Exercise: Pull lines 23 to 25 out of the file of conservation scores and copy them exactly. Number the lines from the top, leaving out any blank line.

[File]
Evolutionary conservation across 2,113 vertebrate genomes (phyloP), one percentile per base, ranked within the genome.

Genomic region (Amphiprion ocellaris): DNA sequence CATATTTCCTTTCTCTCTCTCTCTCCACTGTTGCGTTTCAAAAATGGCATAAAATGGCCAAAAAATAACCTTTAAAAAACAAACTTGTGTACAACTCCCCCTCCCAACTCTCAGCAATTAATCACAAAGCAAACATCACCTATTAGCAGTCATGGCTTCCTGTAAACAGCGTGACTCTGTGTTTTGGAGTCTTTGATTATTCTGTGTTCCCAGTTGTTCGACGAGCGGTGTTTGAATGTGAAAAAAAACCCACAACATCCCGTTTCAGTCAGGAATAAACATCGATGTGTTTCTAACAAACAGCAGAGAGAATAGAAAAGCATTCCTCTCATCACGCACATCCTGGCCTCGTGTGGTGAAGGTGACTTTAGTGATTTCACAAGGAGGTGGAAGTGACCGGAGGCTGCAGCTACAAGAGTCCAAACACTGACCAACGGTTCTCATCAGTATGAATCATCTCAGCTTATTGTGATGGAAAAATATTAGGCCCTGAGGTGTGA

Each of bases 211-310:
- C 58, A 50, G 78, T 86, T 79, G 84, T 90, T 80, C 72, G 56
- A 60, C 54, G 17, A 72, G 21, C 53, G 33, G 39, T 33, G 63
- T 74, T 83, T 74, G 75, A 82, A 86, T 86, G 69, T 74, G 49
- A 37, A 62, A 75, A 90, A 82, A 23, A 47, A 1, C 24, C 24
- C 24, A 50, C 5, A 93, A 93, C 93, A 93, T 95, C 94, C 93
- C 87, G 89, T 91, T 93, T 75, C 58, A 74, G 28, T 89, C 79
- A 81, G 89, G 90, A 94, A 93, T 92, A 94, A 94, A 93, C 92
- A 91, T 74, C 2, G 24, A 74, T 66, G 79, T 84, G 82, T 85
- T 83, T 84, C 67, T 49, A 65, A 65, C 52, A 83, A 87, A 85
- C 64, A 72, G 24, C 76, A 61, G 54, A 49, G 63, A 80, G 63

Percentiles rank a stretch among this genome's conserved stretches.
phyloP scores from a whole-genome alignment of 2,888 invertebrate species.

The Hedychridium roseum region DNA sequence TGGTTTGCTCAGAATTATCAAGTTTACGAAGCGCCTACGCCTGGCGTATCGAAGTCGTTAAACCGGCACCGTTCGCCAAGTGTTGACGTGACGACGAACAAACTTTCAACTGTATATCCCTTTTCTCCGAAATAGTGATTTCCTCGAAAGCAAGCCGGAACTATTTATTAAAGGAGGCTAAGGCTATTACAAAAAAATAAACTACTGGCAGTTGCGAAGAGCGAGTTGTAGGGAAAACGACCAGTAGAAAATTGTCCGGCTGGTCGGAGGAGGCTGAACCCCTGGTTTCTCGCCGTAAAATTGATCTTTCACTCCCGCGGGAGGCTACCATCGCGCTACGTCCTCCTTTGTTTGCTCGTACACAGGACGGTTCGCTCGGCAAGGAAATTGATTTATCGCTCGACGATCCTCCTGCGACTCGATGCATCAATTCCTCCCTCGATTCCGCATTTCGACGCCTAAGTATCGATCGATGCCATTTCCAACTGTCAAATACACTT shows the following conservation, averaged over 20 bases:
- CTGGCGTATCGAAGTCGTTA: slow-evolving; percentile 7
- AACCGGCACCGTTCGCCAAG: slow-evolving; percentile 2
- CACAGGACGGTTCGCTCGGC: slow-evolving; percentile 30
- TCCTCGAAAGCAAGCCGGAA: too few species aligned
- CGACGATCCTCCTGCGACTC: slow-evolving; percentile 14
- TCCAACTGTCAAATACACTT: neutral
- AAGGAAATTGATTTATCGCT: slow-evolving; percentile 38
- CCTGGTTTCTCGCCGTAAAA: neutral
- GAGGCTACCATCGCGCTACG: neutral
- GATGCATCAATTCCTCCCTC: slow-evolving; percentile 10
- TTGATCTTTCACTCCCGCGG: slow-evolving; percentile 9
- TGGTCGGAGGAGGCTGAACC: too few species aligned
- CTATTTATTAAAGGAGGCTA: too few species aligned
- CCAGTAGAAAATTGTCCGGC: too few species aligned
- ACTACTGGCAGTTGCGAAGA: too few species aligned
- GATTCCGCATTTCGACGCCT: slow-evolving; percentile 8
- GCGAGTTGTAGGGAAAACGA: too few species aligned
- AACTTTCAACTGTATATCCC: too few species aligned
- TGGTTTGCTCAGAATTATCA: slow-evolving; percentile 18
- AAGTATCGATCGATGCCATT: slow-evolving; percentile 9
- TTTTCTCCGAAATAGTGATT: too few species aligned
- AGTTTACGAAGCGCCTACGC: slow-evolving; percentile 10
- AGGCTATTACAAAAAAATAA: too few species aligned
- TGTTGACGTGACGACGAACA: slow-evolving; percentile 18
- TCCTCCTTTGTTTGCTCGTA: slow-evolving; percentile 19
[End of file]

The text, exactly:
- AAGGAAATTGATTTATCGCT: slow-evolving; percentile 38
- CCTGGTTTCTCGCCGTAAAA: neutral
- GAGGCTACCATCGCGCTACG: neutral